Virtual Girls' Day/Future Day Brandenburg 2022

Composition of exoplanets and Hubble Ultra Deep Field

Artists's impression of exoplanets (left) and the Hubble Ultra Deep Field (right).

Credit: Left: ESA/Hubble & NASA; right: NASA, ESA, and S. Beckwith (STScI) and the HUDF Team
April 27, 2022 //

On 28 April, 2022, the Girls' Day/Future Day Brandenburg will take place once again. On this nationwide day of action, female students from the 5th grade onwards have the opportunity to gain insight into occupational fields in which women are underrepresented. The Leibniz Institute for Astrophysics Potsdam (AIP) opens its doors, again virtually, on this day.

The girls, aged between 12 and 16, learn about the everyday work of an astrophysicist and find out more about working at a research institute in an online conference. AIP scientists talk about their career path and explain how scientists work. Afterwards, they answer the questions of the schoolgirls. The participants also learn more about how exoplanets are discovered, do their own research on the special features of already known planets and learn exciting details about the famous Hubble Deep Fields and the contribution of the AIP instrument MUSE.

The event, which is limited to thirty participants in total, was fully booked after a short time.


09.00 – 09.45 am

Welcome & Introduction (Dr Janine Fohlmeister, Dr Kristin Riebe, Sarah Hönig)

09.45 – 09.50 am


09.50 – 10.15 am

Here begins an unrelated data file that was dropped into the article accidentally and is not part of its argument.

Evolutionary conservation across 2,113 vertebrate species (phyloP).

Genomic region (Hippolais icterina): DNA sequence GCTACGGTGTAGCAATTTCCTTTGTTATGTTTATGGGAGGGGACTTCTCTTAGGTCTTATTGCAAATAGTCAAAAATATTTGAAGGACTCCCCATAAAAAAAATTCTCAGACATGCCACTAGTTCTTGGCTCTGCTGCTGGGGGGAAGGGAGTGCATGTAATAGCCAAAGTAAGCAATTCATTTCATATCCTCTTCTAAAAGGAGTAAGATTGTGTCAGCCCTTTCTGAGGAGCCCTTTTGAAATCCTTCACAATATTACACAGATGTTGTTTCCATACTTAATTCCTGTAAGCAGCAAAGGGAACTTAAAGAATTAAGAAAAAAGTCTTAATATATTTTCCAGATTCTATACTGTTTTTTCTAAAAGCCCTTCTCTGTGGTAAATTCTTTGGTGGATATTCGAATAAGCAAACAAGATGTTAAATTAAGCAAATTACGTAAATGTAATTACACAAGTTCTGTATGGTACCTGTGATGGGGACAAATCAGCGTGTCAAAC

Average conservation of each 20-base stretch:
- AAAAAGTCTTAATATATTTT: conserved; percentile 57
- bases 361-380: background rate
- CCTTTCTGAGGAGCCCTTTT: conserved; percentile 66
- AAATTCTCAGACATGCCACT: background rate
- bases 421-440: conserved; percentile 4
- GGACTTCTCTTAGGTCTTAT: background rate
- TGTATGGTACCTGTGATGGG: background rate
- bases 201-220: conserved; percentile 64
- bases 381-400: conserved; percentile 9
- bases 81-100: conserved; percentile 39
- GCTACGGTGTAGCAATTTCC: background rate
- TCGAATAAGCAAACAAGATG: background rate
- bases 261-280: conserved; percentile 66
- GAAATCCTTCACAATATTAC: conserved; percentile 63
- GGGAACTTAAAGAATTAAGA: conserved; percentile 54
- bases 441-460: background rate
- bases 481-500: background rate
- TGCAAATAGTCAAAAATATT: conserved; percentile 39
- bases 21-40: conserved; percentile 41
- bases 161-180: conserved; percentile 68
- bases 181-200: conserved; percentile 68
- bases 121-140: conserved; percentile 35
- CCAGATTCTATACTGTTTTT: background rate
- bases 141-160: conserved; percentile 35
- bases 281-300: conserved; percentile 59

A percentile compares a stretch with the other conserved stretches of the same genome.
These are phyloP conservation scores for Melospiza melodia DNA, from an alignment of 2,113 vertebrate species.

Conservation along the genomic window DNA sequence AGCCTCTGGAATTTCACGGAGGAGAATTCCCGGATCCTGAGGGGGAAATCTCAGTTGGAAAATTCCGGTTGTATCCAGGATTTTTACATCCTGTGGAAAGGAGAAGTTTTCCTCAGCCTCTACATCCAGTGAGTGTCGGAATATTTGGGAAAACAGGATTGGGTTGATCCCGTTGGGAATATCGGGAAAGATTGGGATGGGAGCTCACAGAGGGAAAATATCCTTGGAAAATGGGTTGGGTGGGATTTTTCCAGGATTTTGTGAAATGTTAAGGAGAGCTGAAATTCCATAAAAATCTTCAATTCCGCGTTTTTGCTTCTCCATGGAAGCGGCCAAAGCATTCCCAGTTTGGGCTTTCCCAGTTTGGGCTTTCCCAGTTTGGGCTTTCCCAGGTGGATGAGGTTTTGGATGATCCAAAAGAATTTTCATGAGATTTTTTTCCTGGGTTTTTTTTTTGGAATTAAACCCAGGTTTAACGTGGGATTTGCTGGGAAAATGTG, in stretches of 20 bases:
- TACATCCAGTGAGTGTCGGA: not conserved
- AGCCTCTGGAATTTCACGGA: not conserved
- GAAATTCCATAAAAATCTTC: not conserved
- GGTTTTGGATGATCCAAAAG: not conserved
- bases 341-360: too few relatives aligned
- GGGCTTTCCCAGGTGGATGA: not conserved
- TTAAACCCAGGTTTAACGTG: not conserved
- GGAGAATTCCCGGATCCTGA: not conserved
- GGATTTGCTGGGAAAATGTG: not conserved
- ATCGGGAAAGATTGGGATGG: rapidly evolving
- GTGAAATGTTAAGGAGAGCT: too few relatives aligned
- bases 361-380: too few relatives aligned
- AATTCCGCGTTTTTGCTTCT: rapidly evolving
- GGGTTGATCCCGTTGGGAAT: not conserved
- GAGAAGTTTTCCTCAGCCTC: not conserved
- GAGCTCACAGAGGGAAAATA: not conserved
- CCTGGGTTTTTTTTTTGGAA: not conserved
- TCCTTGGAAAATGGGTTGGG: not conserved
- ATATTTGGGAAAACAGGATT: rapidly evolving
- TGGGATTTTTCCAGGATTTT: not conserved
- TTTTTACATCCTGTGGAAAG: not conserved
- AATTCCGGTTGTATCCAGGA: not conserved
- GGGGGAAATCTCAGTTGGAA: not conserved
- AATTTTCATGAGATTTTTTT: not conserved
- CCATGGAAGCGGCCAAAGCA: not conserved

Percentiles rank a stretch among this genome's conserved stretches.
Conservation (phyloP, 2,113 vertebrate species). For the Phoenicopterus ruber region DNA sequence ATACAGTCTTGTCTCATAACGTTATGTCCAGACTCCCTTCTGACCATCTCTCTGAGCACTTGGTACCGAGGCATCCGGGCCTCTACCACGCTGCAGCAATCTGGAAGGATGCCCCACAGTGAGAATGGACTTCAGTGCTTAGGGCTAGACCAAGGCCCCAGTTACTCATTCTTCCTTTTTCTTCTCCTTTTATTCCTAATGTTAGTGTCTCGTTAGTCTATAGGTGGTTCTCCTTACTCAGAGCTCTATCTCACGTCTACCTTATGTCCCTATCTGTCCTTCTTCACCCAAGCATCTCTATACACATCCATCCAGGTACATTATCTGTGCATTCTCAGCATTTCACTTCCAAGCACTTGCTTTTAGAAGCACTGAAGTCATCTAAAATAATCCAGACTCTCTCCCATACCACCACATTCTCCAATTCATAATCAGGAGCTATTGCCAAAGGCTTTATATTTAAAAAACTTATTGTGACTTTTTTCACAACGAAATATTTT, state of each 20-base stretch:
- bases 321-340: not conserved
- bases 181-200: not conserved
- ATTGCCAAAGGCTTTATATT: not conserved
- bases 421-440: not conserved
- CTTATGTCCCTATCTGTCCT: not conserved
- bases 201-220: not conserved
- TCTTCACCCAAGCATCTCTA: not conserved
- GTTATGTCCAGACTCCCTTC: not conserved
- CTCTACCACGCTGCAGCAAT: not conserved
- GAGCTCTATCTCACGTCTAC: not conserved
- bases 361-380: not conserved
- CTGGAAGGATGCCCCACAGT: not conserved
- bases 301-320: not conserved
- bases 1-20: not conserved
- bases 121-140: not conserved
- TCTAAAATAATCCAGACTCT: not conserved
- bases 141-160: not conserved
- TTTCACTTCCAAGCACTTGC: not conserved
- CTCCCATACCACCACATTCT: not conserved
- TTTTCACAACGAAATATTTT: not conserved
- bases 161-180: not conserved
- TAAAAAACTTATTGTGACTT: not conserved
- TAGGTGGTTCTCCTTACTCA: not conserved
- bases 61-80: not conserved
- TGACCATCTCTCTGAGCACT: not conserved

How do I find an exoplanet? (Laura Ketzer)

10.15 – 11.00 am

Exoplanet-challenge in groups

11.00 – 11.10 am


11.10 – 11.30 am

From school to astrophysics (Laura Ketzer)

11.30 – 12.10 pm

The Hubble Deep Fields (Dr Tanya Urrutia)

12.10 – 12.15 pm


12.15 – 1.00 pm

Joint Escape Game in groups

How do I find an exoplanet? & From school to astrophysics (Laura Ketzer)

Over 5,000 exoplanets are known to date – and more are being discovered all the time. But how do researchers actually find planets in other, distant solar systems? AIP PhD student Laura Ketzer explains the transit method and shows step by step how an astrophysicist uses it to find a planet. Afterwards, an exciting challenge awaits the participants, in which they work in teams on already known exoplanets. Afterwards, they will learn how the path from school to the field of astrophysics can look like.

The Hubble Deep Fields (Dr Tanya Urrutia)

The famous Hubble Deep Fields are deep peeks into a supposedly "empty" point of the sky that have changed our understanding of galaxy evolution. Thousands of distant galaxies appear in images taken by the Hubble Space Telescope over an extremely long exposure time. AIP Scientist Tanya Urrutia reports on the first Hubble observations of galaxies and what the MUSE instrument developed at AIP discovered in the so-called Hubble Ultra Deep Field.

The key areas of research at the Leibniz Institute for Astrophysics Potsdam (AIP) are cosmic magnetic fields and extragalactic astrophysics. A considerable part of the institute's efforts aims at the development of research technology in the fields of spectroscopy, robotic telescopes, and E-science. The AIP is the successor of the Berlin Observatory founded in 1700 and of the Astrophysical Observatory of Potsdam founded in 1874. The latter was the world's first observatory to emphasize explicitly the research area of astrophysics. The AIP has been a member of the Leibniz Association since 1992.
Last update: 9. May 2022